February 27, 2011

Test Drive: High-flyin' Charger redux can go in the snow

Bo and Luke Duke never had it this good.

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Dodge’s redesign of the Charger pays homage to the company’s iconic 1968-70 model with styling cues such as its “Coke-bottle” silhouette and the scalloped lines on its hood and flanks.

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The 1969 Charger was the real star of the “Dukes of Hazard” TV show.

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WHAT IS IT? 2011 Dodge Charger R/T Plus AWD, a full-size performance sedan that has it all.

WHAT’S IT COST? Charger starting prices range from $25,170 for an SE to $37,320 for a Charger R/T Max AWD.

WHAT I LIKED BEST: New look and enhanced comfort; great performance.

WHAT I LIKED LEAST: Daisy Duke was nowhere to be found. 

WHO’S IT FOR? Bo, Luke and anyone else who wants a large, comfortable, well-equipped and high-performance sedan.

IMPORTANT NUMBERS: 5.7-liter, Hemi V8 370 horsepower, 395 foot pounds of torque. Fibe-speed automatic. 120.2-inch wheelbase. 4,450-pound curb weight. 15 city/23 highway mpg (EPA). Zero to 60 in 5.75 seconds (stopwatch). 15.4 cubic foot trunk.

For seven television seasons, the Duke cousins were seen weekly tearing up the back roads of fictional Hazzard County, Ga. The show had several other memorable characters, including shapely actress Catherine Bach, who was generally seen wearing impossibly tiny shorts that spawned the fashion statement named for her character: "Daisy Dukes."

But the show's real star was "General Lee," an orange, 1969 Dodge Charger. While running moonshine and outrunning Sheriff Rosco P. Coltrane, the Duke boys beat the snot out of General Lee. It spent more time airborne than Michael Jordan and kicked up more dirt than a rodeo bull.

Bo and Luke would have fallen in love with the 2011 Dodge Charger R/T that I recently tested. I'm not sure how well the current model can fly, but I'm convinced it would have run away from General Lee on the dirt roads the Dukes tore up weekly.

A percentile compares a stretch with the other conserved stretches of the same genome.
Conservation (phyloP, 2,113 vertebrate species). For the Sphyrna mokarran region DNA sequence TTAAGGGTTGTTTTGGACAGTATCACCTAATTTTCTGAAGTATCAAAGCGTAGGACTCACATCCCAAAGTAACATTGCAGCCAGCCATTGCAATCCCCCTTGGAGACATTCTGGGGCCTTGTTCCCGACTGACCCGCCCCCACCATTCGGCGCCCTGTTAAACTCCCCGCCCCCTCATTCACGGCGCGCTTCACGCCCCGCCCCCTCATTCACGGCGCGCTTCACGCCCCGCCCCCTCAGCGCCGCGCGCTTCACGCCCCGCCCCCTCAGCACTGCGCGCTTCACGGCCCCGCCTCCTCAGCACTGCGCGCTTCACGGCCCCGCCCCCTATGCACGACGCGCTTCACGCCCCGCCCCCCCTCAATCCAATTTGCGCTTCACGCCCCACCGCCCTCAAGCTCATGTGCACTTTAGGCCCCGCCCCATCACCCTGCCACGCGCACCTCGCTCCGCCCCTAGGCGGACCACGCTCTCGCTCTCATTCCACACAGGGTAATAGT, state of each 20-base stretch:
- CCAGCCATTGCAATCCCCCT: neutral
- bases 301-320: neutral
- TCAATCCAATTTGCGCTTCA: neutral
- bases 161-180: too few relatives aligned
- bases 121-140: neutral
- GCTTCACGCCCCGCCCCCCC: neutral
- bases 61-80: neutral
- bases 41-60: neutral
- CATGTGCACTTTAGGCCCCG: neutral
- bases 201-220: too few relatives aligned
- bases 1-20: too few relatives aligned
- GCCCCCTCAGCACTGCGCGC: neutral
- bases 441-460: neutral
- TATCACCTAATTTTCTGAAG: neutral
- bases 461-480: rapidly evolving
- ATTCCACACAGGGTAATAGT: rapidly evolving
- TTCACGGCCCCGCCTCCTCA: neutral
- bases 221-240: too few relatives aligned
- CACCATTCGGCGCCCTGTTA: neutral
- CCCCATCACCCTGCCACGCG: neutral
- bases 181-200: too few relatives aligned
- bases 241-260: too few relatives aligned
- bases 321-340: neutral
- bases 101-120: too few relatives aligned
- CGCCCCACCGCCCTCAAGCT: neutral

That's because the Charger I tested was equipped with all-wheel drive. As luck (in this case, bad luck) would have it, the week I tested the Charger seemed like the only week this winter when it didn't snow.

Nevertheless, there were enough sloppy roads and parking lots to convince me that AWD is a real asset on the Charger. It isn't available on the three SE models and adds around 200 pounds and $2,150 to the cost of the four R/T versions.

I'd say the feature is worth it, whether you drive in the snow belt or -- like Bo and Luke -- on the dirt roads of the sunny south. My colleagues in the New England Motor Press Association seem to agree. They recently gave the Charger R/T AWD their "2011 Winter Vehicle Award."

The Charger's AWD system is technologically impressive. It features a transfer case that automatically transitions between rear- and all-wheel drive as driving conditions dictate. And when the Charger is operating in RWD mode, its front axles can free-wheel to improve fuel economy.

In practice, the Charger's system delivered terrific traction, but not as seamlessly as the best AWD systems I've tested. Drivetrain drag was occasionally evident during slow-speed maneuvering on dry pavement (while parking, for example). And I sometimes heard or felt the front axles engaging and disengaging.

The AWD system also takes a slight toll on fuel economy. The EPA says the rear-wheel drive Charger model can travel one city and two highway miles farther on a gallon of gas.

But that's not an unreasonable tradeoff for the extra go-anywhere grip provided by AWD. The system's initial cost and extra weight also seem reasonable.

That's mainly because all R/T models come with Chrysler's vaunted Hemi V8 engine. In this case, it is a 5.7-liter version that delivers up to 370 horsepower and 395 pounds-feet of torque while burning regular-grade fuel. The engine can deactivate half of its cylinders in cruising situations, helping it earn a decent EPA highway rating of 23 miles per gallon.

The potent engine and extra grip help the AWD R/T overcome its additional weight. I didn't have a rear-wheel drive R/T with which to compare it, but published reviews of that model suggest that it has around the same 5.7-second zero-to-60 mph time I clocked with the R/T AWD.

Bo and Luke certainly could use that kind of "giddyup" to evade the sheriff, but even law-abiding citizens should be tickled by the R/T's thrust. In these days of high-mileage, eco-friendly fuel misers, it's hard to imagine anyone who gives a hoot about driving not appreciating the visceral thrill of having so much power underfoot.

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Inside, the 2011 Charger typifies the impressive interior upgrades found in all of the new and redesigned Chrysler Group models.

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The new Charger looks good from all angles – even from above.

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Even the details go back to the ’60s.

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